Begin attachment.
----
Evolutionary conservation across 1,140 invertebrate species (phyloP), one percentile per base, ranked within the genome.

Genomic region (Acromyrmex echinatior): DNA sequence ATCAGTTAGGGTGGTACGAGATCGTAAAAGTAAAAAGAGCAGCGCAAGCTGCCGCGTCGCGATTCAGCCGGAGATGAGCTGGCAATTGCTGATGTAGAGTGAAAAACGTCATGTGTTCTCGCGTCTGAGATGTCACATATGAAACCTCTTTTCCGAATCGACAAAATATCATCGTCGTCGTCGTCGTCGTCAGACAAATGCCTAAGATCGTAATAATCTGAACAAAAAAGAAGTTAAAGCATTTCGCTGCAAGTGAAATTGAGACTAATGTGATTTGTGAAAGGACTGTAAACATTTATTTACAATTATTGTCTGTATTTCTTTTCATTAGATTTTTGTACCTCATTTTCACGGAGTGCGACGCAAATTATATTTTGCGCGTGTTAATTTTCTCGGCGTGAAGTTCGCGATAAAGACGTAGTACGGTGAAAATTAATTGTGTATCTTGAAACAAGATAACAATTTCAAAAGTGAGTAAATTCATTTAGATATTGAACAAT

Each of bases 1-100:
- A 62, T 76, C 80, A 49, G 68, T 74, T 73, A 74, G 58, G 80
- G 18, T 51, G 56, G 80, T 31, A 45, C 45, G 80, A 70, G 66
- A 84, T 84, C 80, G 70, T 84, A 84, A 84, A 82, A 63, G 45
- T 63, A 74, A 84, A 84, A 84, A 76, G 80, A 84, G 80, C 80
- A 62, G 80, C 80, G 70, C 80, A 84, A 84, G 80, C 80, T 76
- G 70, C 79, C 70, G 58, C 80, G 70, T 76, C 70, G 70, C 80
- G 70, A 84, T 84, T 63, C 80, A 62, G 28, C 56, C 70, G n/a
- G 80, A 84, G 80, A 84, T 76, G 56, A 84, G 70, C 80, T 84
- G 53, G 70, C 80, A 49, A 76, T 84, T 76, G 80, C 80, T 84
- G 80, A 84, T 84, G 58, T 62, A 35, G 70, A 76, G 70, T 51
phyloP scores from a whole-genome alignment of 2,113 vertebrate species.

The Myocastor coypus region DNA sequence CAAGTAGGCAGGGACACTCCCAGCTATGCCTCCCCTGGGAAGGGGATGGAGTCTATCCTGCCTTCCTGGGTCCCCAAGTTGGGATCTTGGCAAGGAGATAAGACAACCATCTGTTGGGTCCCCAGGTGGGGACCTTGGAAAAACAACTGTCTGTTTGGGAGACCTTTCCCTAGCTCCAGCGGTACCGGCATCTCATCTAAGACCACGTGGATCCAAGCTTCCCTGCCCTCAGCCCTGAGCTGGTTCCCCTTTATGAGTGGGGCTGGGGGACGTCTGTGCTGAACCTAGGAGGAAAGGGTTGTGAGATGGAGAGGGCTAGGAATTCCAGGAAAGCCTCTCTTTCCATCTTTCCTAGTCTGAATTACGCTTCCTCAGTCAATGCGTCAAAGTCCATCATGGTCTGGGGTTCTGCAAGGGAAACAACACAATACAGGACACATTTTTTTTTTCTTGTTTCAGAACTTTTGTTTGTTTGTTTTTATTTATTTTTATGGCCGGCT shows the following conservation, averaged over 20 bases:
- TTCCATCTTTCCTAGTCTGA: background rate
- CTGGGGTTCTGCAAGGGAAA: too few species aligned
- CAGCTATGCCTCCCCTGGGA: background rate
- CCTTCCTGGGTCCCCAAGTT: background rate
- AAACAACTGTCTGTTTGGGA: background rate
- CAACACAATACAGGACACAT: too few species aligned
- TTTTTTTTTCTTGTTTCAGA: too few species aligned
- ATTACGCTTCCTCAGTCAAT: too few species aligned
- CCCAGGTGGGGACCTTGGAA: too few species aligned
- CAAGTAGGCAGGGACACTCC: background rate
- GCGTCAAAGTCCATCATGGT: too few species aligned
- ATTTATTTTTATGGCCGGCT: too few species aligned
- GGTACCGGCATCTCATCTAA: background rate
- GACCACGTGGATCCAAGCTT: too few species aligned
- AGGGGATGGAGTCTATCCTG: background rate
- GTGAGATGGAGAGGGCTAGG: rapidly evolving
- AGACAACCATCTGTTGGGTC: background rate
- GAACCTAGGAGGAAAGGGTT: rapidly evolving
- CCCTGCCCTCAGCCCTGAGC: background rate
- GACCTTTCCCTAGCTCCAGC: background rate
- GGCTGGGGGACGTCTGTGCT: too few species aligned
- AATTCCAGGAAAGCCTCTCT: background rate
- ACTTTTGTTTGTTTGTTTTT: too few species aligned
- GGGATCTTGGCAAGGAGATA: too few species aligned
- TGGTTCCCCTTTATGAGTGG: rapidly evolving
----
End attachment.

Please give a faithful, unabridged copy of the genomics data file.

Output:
Evolutionary conservation across 1,140 invertebrate species (phyloP), one percentile per base, ranked within the genome.

Genomic region (Acromyrmex echinatior): DNA sequence ATCAGTTAGGGTGGTACGAGATCGTAAAAGTAAAAAGAGCAGCGCAAGCTGCCGCGTCGCGATTCAGCCGGAGATGAGCTGGCAATTGCTGATGTAGAGTGAAAAACGTCATGTGTTCTCGCGTCTGAGATGTCACATATGAAACCTCTTTTCCGAATCGACAAAATATCATCGTCGTCGTCGTCGTCGTCAGACAAATGCCTAAGATCGTAATAATCTGAACAAAAAAGAAGTTAAAGCATTTCGCTGCAAGTGAAATTGAGACTAATGTGATTTGTGAAAGGACTGTAAACATTTATTTACAATTATTGTCTGTATTTCTTTTCATTAGATTTTTGTACCTCATTTTCACGGAGTGCGACGCAAATTATATTTTGCGCGTGTTAATTTTCTCGGCGTGAAGTTCGCGATAAAGACGTAGTACGGTGAAAATTAATTGTGTATCTTGAAACAAGATAACAATTTCAAAAGTGAGTAAATTCATTTAGATATTGAACAAT

Each of bases 1-100:
- A 62, T 76, C 80, A 49, G 68, T 74, T 73, A 74, G 58, G 80
- G 18, T 51, G 56, G 80, T 31, A 45, C 45, G 80, A 70, G 66
- A 84, T 84, C 80, G 70, T 84, A 84, A 84, A 82, A 63, G 45
- T 63, A 74, A 84, A 84, A 84, A 76, G 80, A 84, G 80, C 80
- A 62, G 80, C 80, G 70, C 80, A 84, A 84, G 80, C 80, T 76
- G 70, C 79, C 70, G 58, C 80, G 70, T 76, C 70, G 70, C 80
- G 70, A 84, T 84, T 63, C 80, A 62, G 28, C 56, C 70, G n/a
- G 80, A 84, G 80, A 84, T 76, G 56, A 84, G 70, C 80, T 84
- G 53, G 70, C 80, A 49, A 76, T 84, T 76, G 80, C 80, T 84
- G 80, A 84, T 84, G 58, T 62, A 35, G 70, A 76, G 70, T 51
phyloP scores from a whole-genome alignment of 2,113 vertebrate species.

The Myocastor coypus region DNA sequence CAAGTAGGCAGGGACACTCCCAGCTATGCCTCCCCTGGGAAGGGGATGGAGTCTATCCTGCCTTCCTGGGTCCCCAAGTTGGGATCTTGGCAAGGAGATAAGACAACCATCTGTTGGGTCCCCAGGTGGGGACCTTGGAAAAACAACTGTCTGTTTGGGAGACCTTTCCCTAGCTCCAGCGGTACCGGCATCTCATCTAAGACCACGTGGATCCAAGCTTCCCTGCCCTCAGCCCTGAGCTGGTTCCCCTTTATGAGTGGGGCTGGGGGACGTCTGTGCTGAACCTAGGAGGAAAGGGTTGTGAGATGGAGAGGGCTAGGAATTCCAGGAAAGCCTCTCTTTCCATCTTTCCTAGTCTGAATTACGCTTCCTCAGTCAATGCGTCAAAGTCCATCATGGTCTGGGGTTCTGCAAGGGAAACAACACAATACAGGACACATTTTTTTTTTCTTGTTTCAGAACTTTTGTTTGTTTGTTTTTATTTATTTTTATGGCCGGCT shows the following conservation, averaged over 20 bases:
- TTCCATCTTTCCTAGTCTGA: background rate
- CTGGGGTTCTGCAAGGGAAA: too few species aligned
- CAGCTATGCCTCCCCTGGGA: background rate
- CCTTCCTGGGTCCCCAAGTT: background rate
- AAACAACTGTCTGTTTGGGA: background rate
- CAACACAATACAGGACACAT: too few species aligned
- TTTTTTTTTCTTGTTTCAGA: too few species aligned
- ATTACGCTTCCTCAGTCAAT: too few species aligned
- CCCAGGTGGGGACCTTGGAA: too few species aligned
- CAAGTAGGCAGGGACACTCC: background rate
- GCGTCAAAGTCCATCATGGT: too few species aligned
- ATTTATTTTTATGGCCGGCT: too few species aligned
- GGTACCGGCATCTCATCTAA: background rate
- GACCACGTGGATCCAAGCTT: too few species aligned
- AGGGGATGGAGTCTATCCTG: background rate
- GTGAGATGGAGAGGGCTAGG: rapidly evolving
- AGACAACCATCTGTTGGGTC: background rate
- GAACCTAGGAGGAAAGGGTT: rapidly evolving
- CCCTGCCCTCAGCCCTGAGC: background rate
- GACCTTTCCCTAGCTCCAGC: background rate
- GGCTGGGGGACGTCTGTGCT: too few species aligned
- AATTCCAGGAAAGCCTCTCT: background rate
- ACTTTTGTTTGTTTGTTTTT: too few species aligned
- GGGATCTTGGCAAGGAGATA: too few species aligned
- TGGTTCCCCTTTATGAGTGG: rapidly evolving